What The Pandemic Now Looks Like In Germany, Kenya And Colombia
MARY LOUISE KELLY, HOST:
Call it the summer of cautious optimism. We, of course, don't know everything the second summer of the pandemic may have in store for us. But the CDC says more than half of American adults are now fully vaccinated. All over the country, restrictions are being lifted. Last night, I hosted my first dinner party inside - everybody vaccinated, everybody around the kitchen table - first dinner party inside in 16 months.
In other parts of the world, though, the picture looks really different. So we're going to check in now with correspondents on three continents to get a sense of how the pandemic is going where they are. Joining us now from Europe, NPR's Rob Schmitz in Berlin; also, Eyder Peralta in Nairobi, Kenya; and John Otis in Bogota, Colombia.
JOHN OTIS, BYLINE: Thank you.
EYDER PERALTA, BYLINE: Hey, Mary Louise.
ROB SCHMITZ, BYLINE: Thanks, Mary Louise.
KELLY: All right. Rob, I'm going to let you kick us off because there's some good news in Germany. There's been a big delay, but the vaccine rollout's finally rolling out.
KELLY: Infection rate is down. What's the mood there?
SCHMITZ: Euphoric - it feels sort of like a big party. Berlin is emerging from this nearly nine-month-long hibernation during which everyone's been under some level of lockdown, and that's largely over now. And people are outside, and they're just very happy. And, you know, I first noticed this change this past Friday. The sidewalks were just filled with people, many eating at restaurants, gathering at parks, drinking at the bars. You know, and this is coinciding with the first real dose of summer weather. The sun at this time of year this far north goes down around 9:30 or 10:00 at night, and people are celebrating until the wee hours. So it's been, really, a big change.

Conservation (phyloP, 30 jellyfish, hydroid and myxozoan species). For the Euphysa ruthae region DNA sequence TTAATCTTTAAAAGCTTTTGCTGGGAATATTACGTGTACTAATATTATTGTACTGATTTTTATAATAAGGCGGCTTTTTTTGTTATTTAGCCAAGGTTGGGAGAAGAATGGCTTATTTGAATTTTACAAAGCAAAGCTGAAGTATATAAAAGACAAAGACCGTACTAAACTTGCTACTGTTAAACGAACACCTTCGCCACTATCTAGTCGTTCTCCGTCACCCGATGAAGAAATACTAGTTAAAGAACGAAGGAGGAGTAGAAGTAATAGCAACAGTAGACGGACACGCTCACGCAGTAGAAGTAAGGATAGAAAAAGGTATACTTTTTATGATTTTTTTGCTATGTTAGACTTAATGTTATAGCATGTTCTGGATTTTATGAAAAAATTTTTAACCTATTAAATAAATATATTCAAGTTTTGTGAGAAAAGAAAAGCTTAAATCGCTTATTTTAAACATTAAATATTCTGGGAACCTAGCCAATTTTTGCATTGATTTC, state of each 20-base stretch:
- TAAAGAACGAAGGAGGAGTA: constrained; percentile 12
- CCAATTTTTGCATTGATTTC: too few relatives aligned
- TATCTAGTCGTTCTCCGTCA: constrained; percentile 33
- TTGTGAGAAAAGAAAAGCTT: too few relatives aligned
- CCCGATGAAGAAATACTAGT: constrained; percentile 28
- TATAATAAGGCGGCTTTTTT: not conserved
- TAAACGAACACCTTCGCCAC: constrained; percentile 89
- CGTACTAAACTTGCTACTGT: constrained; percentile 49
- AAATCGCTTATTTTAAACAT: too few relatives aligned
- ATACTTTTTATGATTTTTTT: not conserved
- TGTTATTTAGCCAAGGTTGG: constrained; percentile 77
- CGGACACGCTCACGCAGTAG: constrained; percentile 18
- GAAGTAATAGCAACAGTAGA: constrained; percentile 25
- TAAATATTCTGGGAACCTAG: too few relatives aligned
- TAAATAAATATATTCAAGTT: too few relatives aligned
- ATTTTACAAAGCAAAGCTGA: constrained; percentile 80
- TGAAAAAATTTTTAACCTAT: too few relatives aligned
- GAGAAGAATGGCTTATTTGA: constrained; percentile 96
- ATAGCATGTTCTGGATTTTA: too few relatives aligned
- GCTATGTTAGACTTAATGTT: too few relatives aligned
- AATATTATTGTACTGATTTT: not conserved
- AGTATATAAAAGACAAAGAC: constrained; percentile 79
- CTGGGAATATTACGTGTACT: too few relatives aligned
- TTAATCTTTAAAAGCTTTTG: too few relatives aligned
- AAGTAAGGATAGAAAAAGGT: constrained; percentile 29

KELLY: Eyder Peralta, how about where you are? You are in, as we mentioned, the Kenyan capital, Nairobi.
PERALTA: I'm going to have to be the reality check on this because here, we just emerged from a third wave. So we are seeing, you know, many of the same things that Rob is describing, but the thing that everyone knows here is that this isn't going to last. As you mentioned, you know, the U.S. is vaccinating at a fast clip, but most countries here in Africa have barely vaccinated 1% of their population. So we're stuck in this terrible cycle. Restaurants just opened up here in Kenya, but in Uganda next door, they just shuttered schools. South Africa, which has been the hardest hit country on the continent, is going into its third wave. So normal life - it seems pretty distant for us right now.
KELLY: How about for you, John Otis, there in Colombia? Give us a sense of life there right now.
OTIS: Well, yeah. I guess you might say it's another reality check here as well. Everybody's still wearing a mask. COVID's still on a rampage. A lot of schools in rural areas are still closed, and only about 11% of Colombians have been vaccinated. It's higher than Africa, but 11% still isn't great. Lockdowns have ended, but still there's a lot of stores and restaurants and businesses closed because Colombia has also been hit by this wave of anti-government demonstrations.
And what's happened is that the pandemic threw so many Colombians into poverty that it's produced this kind of social explosion. Protesters have been battling anti-riot police, who respond with tear gas and live ammo, and more than 40 people have been killed. You know, and the anger is understandable, but these protests have now been going on for six weeks. So you've also got a situation where the protests are paralyzing the country and making this economic misery even worse.
KELLY: And we've been seeing grim headlines out of other parts of South America as well. What are conditions, for example, in Venezuela, next door to you?
OTIS: Venezuela - it's just sort of a black hole because it's an authoritarian government there, and they treat COVID like some kind of state secret. There's no reliable information. They're saying that only 2,500 Venezuelans have died from COVID. But, you know, if you look at a country like Peru, which has about the same population, they're saying 180,000 Peruvians have died. So nobody thinks Venezuelans' numbers are anywhere near accurate.